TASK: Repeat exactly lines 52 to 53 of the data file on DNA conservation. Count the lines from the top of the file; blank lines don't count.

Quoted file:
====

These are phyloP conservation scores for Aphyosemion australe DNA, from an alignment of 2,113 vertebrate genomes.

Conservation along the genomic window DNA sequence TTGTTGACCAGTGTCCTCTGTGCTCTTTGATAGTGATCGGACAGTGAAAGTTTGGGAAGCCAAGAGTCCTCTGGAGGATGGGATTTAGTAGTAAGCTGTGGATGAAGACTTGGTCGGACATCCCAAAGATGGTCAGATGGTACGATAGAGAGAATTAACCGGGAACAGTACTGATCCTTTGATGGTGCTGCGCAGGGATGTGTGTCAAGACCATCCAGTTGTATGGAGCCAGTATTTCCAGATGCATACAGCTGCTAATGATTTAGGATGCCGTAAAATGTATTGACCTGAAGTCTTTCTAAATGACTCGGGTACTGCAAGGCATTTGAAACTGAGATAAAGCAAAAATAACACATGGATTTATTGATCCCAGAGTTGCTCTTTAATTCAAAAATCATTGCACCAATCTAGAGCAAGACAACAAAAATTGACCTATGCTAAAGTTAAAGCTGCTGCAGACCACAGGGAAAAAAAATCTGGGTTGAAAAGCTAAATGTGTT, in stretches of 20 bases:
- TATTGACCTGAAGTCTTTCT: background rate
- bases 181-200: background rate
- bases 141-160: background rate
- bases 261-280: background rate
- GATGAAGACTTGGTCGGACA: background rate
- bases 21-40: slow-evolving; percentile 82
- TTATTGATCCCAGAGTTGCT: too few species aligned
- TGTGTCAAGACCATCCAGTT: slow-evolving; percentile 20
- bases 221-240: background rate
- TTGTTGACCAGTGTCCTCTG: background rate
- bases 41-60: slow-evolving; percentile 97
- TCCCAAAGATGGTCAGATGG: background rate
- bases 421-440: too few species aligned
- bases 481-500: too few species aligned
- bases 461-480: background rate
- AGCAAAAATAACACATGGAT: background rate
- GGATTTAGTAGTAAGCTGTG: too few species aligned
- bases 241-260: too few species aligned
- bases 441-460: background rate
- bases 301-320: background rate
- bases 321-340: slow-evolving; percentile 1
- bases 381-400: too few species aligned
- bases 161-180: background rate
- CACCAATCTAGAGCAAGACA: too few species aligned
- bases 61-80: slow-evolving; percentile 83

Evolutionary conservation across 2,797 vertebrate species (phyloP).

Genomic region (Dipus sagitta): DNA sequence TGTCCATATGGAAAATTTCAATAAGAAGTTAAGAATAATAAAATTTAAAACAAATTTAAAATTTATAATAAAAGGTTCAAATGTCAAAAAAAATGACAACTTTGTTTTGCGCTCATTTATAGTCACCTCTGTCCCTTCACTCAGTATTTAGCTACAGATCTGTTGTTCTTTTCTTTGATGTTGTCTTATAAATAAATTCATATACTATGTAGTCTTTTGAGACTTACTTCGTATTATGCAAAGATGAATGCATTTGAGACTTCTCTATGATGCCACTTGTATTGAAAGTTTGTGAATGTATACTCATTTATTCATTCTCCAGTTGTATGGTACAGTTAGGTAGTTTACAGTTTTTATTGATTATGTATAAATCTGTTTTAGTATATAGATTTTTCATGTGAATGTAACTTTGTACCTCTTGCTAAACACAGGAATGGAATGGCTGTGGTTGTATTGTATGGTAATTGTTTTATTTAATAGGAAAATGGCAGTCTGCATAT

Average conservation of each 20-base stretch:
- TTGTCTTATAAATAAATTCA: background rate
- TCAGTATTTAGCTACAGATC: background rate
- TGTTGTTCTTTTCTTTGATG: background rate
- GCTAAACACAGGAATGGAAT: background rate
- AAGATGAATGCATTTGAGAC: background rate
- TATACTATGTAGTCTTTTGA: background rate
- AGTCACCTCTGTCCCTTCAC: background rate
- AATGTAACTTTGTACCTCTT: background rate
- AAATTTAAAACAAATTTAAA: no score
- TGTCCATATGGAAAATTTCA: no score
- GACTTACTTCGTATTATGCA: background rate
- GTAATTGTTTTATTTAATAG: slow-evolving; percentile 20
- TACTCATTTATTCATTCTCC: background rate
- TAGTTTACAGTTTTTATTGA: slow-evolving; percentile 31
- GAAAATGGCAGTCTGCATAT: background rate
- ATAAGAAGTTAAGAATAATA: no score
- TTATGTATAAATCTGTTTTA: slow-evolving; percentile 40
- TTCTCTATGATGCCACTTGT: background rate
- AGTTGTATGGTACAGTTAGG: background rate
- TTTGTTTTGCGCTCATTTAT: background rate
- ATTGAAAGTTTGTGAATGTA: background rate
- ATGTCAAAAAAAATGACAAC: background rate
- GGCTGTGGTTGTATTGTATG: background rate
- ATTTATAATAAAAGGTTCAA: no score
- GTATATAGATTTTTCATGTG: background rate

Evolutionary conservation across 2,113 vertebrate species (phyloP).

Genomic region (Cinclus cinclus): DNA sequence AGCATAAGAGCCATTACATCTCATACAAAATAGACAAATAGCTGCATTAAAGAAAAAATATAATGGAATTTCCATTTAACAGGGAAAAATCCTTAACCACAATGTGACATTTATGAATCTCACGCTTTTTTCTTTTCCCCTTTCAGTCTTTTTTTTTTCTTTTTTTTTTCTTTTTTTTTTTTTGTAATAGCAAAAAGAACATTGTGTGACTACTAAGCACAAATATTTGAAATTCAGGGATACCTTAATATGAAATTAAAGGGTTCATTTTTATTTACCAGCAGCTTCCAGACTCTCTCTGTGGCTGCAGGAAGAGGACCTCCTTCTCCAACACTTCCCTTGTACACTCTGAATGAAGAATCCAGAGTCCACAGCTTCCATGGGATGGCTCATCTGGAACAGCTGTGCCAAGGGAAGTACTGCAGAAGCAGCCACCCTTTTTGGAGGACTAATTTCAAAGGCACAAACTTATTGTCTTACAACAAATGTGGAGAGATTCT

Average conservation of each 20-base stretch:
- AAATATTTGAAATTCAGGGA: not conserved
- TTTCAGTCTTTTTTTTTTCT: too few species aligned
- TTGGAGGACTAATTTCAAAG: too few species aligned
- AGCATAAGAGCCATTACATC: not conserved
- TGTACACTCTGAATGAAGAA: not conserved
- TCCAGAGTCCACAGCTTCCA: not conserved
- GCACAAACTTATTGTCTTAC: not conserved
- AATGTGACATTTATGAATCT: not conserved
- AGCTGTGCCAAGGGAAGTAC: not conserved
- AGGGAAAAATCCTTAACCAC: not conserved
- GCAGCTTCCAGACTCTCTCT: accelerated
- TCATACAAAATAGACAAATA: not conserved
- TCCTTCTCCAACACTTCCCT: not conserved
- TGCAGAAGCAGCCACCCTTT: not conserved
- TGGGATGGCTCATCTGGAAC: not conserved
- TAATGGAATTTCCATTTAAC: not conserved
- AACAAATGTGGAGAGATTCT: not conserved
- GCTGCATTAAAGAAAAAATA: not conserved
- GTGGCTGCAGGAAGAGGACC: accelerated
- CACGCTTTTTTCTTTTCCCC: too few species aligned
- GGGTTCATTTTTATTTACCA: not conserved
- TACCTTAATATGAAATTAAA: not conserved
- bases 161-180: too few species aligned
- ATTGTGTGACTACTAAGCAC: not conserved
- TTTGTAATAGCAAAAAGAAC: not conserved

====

- ATGTCAAAAAAAATGACAAC: background rate
- GGCTGTGGTTGTATTGTATG: background rate